Star Tribune: 3M contaminant study finds mixed results

In 2008, the South metro portion of the Mississippi River was declared as impaired for excess PFOS in fish tissue. PFOS, a compound produced by 3M until 2002, had contaminated groundwater in the east metro area and also made its way into the Mississippi River.

A recent Star Tribune article highlights the findings of newly completed research on the progress of clean-up efforts. The research was conducted in 2012, and included water, fish tissue, sediment, and macroinvertebrate samples. What did we learn?

For fish, the 2012 results indicate lower overall PFOS concentrations in Pool 2 fish (except carp). However, significantly higher concentrations remain in carp and freshwater drum taken from the lowest section of the river near the 3M plant.

For water samples, PFOS levels downstream of the 3M plant were significantly higher than in the rest of Pool 2.

Sediment samples showed that the highest concentrations of PFOS were found immediately downstream of the 3M plant discharge area, with slightly elevated levels downstream of the MCES Metro Plant and the Marathon Ashland refinery in St. Paul Park. This is the first such study of sediment in Pool 2, so there is no previous study for comparison.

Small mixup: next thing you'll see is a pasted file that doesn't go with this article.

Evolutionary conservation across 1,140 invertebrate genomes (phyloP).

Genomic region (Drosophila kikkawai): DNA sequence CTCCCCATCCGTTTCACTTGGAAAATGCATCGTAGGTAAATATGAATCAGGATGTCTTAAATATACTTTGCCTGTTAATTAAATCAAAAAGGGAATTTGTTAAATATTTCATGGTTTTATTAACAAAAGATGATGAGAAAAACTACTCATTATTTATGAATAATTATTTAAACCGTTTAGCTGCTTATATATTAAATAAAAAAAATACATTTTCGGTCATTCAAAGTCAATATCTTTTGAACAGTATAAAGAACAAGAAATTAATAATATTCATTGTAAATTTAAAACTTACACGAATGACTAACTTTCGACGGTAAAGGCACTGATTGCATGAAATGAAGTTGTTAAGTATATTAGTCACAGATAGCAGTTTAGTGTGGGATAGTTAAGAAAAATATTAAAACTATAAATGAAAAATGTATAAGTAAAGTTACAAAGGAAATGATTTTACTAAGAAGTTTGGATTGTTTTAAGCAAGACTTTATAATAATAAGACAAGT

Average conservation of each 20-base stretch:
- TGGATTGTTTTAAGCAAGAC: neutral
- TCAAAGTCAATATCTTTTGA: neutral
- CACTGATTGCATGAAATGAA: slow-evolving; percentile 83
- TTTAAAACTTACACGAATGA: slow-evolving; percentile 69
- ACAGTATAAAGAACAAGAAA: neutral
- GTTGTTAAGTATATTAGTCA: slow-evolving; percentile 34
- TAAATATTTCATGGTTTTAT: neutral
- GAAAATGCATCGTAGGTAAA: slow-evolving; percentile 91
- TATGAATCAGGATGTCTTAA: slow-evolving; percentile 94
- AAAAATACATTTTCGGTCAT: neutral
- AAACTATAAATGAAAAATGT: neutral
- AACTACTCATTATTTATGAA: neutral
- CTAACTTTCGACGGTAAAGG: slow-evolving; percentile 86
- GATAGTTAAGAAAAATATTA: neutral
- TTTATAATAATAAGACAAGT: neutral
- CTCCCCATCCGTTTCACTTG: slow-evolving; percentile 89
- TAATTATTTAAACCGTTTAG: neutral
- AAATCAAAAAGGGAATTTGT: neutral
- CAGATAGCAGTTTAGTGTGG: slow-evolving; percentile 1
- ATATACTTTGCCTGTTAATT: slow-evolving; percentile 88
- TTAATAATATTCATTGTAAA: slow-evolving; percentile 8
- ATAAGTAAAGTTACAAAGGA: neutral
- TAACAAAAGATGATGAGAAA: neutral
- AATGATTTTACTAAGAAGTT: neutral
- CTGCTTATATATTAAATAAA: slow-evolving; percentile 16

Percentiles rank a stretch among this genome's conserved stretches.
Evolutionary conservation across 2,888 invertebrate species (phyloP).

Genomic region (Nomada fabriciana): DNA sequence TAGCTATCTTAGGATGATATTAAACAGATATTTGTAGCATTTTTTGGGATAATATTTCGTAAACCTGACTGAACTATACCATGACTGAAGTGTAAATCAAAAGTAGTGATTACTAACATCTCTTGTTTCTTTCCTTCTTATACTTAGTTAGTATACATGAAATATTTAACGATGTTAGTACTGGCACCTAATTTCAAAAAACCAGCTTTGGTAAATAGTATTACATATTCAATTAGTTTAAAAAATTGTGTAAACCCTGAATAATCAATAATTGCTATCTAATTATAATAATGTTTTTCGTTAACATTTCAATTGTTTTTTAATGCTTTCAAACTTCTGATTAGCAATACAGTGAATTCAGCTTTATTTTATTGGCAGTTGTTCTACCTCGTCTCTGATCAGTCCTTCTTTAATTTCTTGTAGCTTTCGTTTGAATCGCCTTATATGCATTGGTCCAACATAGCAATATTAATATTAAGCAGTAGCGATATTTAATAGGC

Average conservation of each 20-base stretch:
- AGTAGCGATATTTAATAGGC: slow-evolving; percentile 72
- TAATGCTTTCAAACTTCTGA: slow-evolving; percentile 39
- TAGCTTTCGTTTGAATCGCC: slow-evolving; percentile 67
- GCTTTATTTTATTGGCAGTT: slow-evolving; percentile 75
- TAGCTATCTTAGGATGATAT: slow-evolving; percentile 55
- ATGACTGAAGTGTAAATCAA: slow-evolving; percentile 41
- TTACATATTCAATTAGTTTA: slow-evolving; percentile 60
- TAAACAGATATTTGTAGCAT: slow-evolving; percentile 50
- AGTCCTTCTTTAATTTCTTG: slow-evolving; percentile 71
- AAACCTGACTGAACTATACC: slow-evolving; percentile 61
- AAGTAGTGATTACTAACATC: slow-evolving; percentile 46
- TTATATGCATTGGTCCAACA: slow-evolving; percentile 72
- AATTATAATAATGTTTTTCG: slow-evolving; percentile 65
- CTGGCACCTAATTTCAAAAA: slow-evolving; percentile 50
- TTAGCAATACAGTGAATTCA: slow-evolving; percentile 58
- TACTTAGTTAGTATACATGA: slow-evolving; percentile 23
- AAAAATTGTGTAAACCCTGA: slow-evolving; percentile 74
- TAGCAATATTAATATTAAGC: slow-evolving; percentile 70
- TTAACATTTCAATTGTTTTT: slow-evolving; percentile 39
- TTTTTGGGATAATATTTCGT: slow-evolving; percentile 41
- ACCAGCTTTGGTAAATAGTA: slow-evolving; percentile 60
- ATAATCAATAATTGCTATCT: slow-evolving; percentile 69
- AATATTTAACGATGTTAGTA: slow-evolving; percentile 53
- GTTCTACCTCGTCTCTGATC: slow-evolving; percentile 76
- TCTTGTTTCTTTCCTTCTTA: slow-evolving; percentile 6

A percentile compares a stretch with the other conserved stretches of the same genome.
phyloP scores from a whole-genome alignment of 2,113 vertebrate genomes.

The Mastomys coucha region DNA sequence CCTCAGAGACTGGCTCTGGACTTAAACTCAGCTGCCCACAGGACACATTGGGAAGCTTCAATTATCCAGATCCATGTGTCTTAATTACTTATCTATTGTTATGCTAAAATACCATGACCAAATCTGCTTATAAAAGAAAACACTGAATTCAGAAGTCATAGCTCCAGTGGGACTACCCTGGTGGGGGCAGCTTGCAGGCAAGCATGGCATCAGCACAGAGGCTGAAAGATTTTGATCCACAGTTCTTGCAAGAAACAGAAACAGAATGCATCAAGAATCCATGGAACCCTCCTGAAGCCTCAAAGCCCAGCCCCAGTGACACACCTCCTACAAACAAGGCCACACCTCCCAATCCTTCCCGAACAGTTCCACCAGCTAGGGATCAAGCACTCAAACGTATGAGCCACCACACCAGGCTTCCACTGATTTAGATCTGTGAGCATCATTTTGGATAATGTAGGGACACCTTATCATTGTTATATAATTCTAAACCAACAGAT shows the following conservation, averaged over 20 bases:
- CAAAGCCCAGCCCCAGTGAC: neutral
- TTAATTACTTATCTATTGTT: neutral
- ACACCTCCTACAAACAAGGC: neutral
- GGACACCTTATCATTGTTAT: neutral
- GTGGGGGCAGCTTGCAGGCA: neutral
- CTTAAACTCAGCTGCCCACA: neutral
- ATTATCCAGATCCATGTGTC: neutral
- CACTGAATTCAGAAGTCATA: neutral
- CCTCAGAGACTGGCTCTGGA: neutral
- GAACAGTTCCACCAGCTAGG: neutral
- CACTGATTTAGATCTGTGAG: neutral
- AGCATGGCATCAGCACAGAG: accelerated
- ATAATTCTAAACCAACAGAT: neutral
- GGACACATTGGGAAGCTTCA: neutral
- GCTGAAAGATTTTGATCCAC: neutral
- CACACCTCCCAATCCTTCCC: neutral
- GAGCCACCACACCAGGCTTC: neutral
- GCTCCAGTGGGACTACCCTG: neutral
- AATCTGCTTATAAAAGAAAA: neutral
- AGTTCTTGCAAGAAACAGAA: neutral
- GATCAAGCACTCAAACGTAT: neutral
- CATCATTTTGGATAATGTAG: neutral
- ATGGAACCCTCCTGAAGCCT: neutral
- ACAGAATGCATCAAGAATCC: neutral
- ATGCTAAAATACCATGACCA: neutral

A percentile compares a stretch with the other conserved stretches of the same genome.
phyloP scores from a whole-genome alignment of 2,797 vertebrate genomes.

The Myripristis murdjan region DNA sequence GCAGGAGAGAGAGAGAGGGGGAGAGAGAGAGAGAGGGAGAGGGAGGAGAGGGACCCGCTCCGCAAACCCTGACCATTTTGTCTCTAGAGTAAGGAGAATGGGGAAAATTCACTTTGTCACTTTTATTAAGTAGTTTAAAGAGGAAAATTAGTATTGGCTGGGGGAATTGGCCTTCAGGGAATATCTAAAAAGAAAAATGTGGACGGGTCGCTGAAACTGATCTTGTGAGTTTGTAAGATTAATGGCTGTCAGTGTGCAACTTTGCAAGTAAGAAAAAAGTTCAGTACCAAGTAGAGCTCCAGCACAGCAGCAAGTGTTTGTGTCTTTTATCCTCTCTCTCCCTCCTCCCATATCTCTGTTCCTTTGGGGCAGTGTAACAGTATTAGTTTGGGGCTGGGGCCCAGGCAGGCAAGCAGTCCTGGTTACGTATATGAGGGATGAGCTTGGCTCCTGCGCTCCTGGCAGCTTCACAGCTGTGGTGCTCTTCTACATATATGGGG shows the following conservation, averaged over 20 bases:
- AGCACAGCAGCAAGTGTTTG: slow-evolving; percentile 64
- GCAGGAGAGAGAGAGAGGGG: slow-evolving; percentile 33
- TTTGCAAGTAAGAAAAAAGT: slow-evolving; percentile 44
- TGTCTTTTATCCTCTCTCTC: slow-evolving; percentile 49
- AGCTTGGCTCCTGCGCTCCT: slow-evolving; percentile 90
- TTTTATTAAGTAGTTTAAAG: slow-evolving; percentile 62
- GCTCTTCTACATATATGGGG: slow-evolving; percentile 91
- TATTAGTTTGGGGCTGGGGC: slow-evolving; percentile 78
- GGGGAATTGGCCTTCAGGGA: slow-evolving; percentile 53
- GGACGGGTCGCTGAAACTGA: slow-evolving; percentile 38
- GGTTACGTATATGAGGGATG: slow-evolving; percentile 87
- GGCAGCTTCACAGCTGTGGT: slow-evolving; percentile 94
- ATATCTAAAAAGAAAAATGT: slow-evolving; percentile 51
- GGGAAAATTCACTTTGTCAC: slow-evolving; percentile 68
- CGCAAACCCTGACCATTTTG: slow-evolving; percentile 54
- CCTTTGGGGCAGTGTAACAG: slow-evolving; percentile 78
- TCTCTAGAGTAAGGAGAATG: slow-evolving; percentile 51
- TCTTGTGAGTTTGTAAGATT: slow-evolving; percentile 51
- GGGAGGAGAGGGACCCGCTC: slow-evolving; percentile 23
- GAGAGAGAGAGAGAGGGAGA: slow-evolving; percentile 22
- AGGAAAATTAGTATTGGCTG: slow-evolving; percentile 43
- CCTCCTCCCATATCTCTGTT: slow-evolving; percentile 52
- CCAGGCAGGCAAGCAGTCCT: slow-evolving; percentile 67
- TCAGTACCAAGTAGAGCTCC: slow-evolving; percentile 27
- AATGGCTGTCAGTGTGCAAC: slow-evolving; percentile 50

The highest PFOS concentrations in macroinvertebrates were found downstream of the 3M plant discharge, with slightly elevated levels found at a few places upstream. This was the first such study of the aquatic insects that are an important part of the food chain in Pool 2, and thus there is no prior study for comparison.

FMR is pleased that progress has been made in reducing overall levels of PFOS throughout Pool 2. However, these results indicate the need for ongoing restoration and remediation, especially in the southern portion of the metro Mississippi River.